Grace Barker, the Sussex-born singing songwriter who claims to be called Gracey for pop purposes, released one of last year’s best songs (ie Different Things) then only went and followed it up with a slew (A SLEW) of above-average songs called things like If You Loved Me and Fingers Crossed and, most recently, Gone. All of which have pushed her above 700,000 monthly Spotify listeners, which is very much not to be sniffed at.
As well as all that she keeps popping up as a songwriter on massive tunes like Ritual by Rita Ora and Not Ready For Love by TCTS — so what we’re looking at here, ladies and gentlemen, is a total pop legend unfolding before our very eyes. It’s happening! It’s happening now, in our lifetimes! Which is all very well, but what would happen if you met Gracey for a coffee and asked her various questions about what exactly it is she thinks she’s playing at?
What’s the secret of a good lyric?
It being honest, definitely — coming from a place where people can connect with it. A lot of my favourite lyricists are quite poetic but I’m not: I like lyrics that feel like you could hear them in a conversation.
“I only wanted to love you, but you made it fucking hard to” is one of my favourite lines of recent times.
Thank you. It’s so mad. I wish I could bottle the moment when I came up with that. I remember exactly where I was: I was in Action…
This is ruining it a bit.
…and I was in my friend Alan’s studio. It was our first session, and I didn’t really know him, but I just got the right vibe. The room was lit in red, and I was sitting in the corner on a little leather sofa in really tight jeans a big jumper. I was on my laptop being a bit of an introvert and Alan was just chilling, coming up with these beautiful chords. As soon as he played the chords to Different Things it felt like a moment. Everything just clicked. Originally the song was a lot faster: in the back of my head I was thinking of writing a pitch song for someone like Little Mix, but I’d been listening to Francis and the Lights the night before so I had the weird vocal in my head too, and we slowed it down and as soon as we did that the lyric hit so much harder.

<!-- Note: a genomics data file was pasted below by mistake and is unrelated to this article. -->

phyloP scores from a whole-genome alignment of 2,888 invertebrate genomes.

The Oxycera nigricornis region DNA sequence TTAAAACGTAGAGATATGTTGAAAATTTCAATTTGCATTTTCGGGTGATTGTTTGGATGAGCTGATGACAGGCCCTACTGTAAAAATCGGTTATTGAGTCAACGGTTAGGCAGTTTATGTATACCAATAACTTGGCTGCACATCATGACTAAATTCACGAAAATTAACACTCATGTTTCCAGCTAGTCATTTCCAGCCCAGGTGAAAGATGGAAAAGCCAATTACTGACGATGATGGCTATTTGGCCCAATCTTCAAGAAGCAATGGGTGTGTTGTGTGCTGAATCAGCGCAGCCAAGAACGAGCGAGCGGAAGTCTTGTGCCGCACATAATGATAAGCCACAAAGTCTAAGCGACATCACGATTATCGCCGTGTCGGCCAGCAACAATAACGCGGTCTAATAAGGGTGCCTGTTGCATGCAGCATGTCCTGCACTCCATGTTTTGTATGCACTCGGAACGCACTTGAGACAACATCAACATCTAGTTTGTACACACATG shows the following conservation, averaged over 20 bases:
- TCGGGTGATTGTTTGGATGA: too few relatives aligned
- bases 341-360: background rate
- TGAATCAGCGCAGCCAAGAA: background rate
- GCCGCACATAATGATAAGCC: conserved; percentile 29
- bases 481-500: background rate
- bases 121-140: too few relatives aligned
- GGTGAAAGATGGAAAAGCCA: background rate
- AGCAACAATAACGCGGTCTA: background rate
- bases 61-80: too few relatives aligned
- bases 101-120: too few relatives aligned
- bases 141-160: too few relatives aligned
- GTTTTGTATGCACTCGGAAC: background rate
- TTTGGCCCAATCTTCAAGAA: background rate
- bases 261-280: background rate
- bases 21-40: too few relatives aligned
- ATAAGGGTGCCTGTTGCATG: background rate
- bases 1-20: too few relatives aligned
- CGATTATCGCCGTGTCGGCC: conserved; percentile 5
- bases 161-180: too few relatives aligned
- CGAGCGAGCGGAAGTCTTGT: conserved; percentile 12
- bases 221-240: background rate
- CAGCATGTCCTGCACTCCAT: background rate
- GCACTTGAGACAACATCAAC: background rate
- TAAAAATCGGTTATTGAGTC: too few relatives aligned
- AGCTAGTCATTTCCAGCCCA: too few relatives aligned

At this point Gracey started talking about how much she liked Callum Scott’s version of Robyn’s Dancing On My Own. Her comments have been redacted in the interests of public safety.
What’s going on in the “I hate pity” line in Gone?